*undo.txt*      For IdeaVIM version 0.12.0.  Last change: 2006 Nov 12

                  IdeaVIM REFERENCE MANUAL    by Rick Maddy

Undo and redo                                           *undo-redo*

The basics are explained in section |02.5| of the user manual.

1. Undo and redo commands       |undo-commands|
2. Two ways of undo             |undo-two-ways|
3. Remarks about undo           |undo-remarks|

1. Undo and redo commands                               *undo-commands*

<Undo>          or                                      *undo* *<Undo>* *u*
u                       Undo [count] changes.

                                                        *:u* *:un* *:undo*
:u[ndo]                 Undo one change.

CTRL-R                  Redo [count] changes which were undone.

                                                        *:red* *:redo* *redo*
:red[o]                 Redo one change which was undone.

The last changes are remembered.  You can use the undo and redo commands above
to revert the text to how it was before each change.  You can also apply the
changes again, getting back the text before the undo.

2. Two ways of undo                                     *undo-two-ways*

You can go back in time with the undo command.  You can then go forward again
with the redo command.  If you make a new change after the undo command,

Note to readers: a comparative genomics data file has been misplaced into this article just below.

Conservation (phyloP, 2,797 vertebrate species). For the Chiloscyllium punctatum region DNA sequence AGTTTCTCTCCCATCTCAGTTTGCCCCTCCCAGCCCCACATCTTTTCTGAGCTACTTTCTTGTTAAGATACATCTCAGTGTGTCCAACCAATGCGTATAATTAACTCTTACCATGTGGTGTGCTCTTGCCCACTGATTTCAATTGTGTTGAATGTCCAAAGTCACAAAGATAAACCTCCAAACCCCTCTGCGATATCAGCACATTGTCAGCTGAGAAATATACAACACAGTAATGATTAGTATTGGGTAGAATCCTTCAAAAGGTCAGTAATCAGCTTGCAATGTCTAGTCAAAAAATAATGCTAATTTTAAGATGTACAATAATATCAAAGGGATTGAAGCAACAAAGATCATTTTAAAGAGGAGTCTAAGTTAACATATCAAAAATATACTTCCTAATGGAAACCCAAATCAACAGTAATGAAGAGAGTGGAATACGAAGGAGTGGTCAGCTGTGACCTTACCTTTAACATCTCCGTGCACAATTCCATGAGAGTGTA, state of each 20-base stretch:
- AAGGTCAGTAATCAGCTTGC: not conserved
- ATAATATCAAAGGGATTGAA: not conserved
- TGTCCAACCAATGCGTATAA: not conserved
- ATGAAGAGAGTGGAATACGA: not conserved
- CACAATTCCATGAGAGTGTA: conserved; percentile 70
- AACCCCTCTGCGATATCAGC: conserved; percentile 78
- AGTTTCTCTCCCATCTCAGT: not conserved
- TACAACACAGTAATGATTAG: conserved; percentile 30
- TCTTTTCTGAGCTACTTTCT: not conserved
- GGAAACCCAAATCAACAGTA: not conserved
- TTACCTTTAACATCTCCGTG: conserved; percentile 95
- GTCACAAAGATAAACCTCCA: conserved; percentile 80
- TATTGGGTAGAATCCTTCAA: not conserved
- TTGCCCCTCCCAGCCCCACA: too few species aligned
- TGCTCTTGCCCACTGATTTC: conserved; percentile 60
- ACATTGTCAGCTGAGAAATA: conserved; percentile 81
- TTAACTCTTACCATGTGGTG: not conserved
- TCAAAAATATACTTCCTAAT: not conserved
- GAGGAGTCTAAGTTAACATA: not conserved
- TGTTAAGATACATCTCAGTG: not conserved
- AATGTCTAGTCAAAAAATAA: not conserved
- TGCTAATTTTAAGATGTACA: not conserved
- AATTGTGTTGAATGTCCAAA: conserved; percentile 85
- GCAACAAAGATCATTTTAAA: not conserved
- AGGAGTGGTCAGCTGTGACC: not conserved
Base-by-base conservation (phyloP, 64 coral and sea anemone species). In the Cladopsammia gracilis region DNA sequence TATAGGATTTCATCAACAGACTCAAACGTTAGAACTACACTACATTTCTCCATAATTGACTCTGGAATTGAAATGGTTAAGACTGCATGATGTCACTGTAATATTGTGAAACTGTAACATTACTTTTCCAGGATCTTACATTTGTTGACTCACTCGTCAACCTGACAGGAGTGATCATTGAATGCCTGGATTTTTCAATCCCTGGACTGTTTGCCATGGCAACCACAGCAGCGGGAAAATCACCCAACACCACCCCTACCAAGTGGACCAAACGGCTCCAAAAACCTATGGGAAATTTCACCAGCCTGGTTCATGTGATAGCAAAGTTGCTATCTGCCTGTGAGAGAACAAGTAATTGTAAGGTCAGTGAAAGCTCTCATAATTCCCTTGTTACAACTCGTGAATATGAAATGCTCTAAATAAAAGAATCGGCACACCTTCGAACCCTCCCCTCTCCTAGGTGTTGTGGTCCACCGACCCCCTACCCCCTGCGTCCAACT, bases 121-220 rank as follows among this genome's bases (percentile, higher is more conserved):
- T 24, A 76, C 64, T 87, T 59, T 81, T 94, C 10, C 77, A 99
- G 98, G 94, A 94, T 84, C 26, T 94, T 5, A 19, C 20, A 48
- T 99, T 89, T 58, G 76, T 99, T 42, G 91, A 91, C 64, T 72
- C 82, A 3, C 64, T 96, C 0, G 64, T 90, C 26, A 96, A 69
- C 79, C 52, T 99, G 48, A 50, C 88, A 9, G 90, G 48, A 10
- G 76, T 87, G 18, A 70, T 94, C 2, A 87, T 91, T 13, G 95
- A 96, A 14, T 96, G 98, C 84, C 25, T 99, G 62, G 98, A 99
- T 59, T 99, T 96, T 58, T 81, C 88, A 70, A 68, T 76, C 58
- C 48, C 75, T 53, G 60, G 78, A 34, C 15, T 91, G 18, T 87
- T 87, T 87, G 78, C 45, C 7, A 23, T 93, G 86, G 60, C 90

the redo will not be possible anymore.

3. Remarks about undo                                   *undo-remarks*

The number of changes that are remembered is set with the 'undolevels' option.
If it is zero, the Vi-compatible way is always used.  If it is negative no
undo is possible.  Use this if you are running out of memory.

Marks for the buffer ('a to 'z) are also saved and restored, together with the

When all changes have been undone, the buffer is not considered to be changed.
Note that this is relative to the last write of the file.  Typing "u"
after ":w" actually changes the buffer, compared to what was written, so the
buffer is considered changed then.

The numbered registers can also be used for undoing deletes.  Each time you
delete text, it is put into register "1.  The contents of register "1 are
shifted to "2, etc.  The contents of register "9 are lost.  You can now get
back the most recent deleted text with the put command: '"1P'.  (also, if the
deleted text was the result of the last delete or copy operation, 'P' or 'p'
also works as this puts the contents of the unnamed register).  You can get
back the text of three deletes ago with '"3P'.

If you want to get back more than one part of deleted text, you can use a
special feature of the repeat command ".".  It will increase the number of the
register used.  So if you first do ""1P", the following "." will result in a
'"2P'.  Repeating this will result in all numbered registers being inserted.

Example:        If you deleted text with 'dd....' it can be restored with

If you don't know in which register the deleted text is, you can use the
:display command.  An alternative is to try the first register with '"1P', and
if it is not what you want do 'u.'.  This will remove the contents of the
first put, and repeat the put command for the second register.  Repeat the
'u.' until you got what you want.